Selling products carries all kinds of risks. Even manufacturers that take the most rigorous safety precautions can find that things go wrong. If an error or product defect causes injury to a customer or damage to their property, they could sue you. Claims can mean expensive lawsuits and crippling compensation payouts, which can bankrupt even a larger company.
Product liability insurance is one of the most popular types of commercial insurance policies among businesses. It’s not a legal obligation, but many suppliers and retailers won’t enter into a contract with you without it.
Get to grips with product liability insurance in the following sections:
- What is product liability insurance?
- What claims are covered by product liability insurance?
- Do I need product liability insurance?
- How much product liability cover do I need?
- How much does product liability insurance cost?
- How to find a product liability insurance provider
- What to look for in a policy
- Final thoughts & FAQs
What is product liability insurance?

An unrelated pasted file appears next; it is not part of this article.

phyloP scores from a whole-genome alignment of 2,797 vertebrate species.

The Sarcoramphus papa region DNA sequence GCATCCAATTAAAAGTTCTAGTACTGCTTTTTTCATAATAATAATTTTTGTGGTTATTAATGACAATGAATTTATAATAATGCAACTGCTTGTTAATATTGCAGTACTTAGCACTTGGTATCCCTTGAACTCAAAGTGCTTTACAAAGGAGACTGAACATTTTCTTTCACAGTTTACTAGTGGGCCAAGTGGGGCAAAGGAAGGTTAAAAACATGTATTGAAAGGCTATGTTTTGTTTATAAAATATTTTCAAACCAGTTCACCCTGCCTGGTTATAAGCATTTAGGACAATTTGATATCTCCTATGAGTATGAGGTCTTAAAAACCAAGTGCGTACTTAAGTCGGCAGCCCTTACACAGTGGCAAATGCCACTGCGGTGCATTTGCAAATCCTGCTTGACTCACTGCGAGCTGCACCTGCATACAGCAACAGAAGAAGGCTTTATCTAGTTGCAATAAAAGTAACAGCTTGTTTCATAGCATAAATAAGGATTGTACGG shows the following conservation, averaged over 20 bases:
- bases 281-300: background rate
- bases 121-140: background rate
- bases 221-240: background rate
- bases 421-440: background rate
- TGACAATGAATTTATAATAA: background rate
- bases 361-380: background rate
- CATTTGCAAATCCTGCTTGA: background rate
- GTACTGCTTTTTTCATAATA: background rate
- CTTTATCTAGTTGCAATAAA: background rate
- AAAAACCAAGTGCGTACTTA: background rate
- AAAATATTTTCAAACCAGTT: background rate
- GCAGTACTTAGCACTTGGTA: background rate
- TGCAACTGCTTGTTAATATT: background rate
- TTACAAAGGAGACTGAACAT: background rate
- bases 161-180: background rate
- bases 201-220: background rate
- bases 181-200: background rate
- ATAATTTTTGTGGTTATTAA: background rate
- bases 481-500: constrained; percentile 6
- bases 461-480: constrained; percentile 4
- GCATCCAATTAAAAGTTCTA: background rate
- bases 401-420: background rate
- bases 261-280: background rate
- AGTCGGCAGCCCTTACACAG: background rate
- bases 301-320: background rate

If your business manufactures or supplies goods, and any of those goods cause damage to someone’s property or cause somebody a personal injury, your business could be found liable. Liability means a significant compensation payout, expensive legal fees and damage to your company’s reputation – which might mean a further loss of profit later down the line.
Product liability insurance is designed to protect you if a customer sues you, if they sustain a personal injury or property damage resulting from a product your business designed, manufactured, supplied or sold. It can also cover companies that repair products if the repair is found liable for the fault that caused the damage. Not only will product liability insurance cover any compensation claims, but the insurer pays for legal fees and, in some cases, contributes towards loss of earnings owing to reputational damage.
What claims are covered by product liability insurance?
The burden of responsibility for a safe product usually lies with the manufacturer. However, if other parties in the supply chain are found liable for missing a safety check or for other involvement, they, too, can face costly claims.
Broadly, most product liability policies cover three types of claims:
- Personal injuries caused by your faulty product
- Loss or damage to property caused by your faulty product
- Unforeseeable circumstances, e.g. product faults that your quality control system could not identify.
If you don’t manufacture the product, but you are involved in its distribution or supply, a policy should cover you if you can prove that: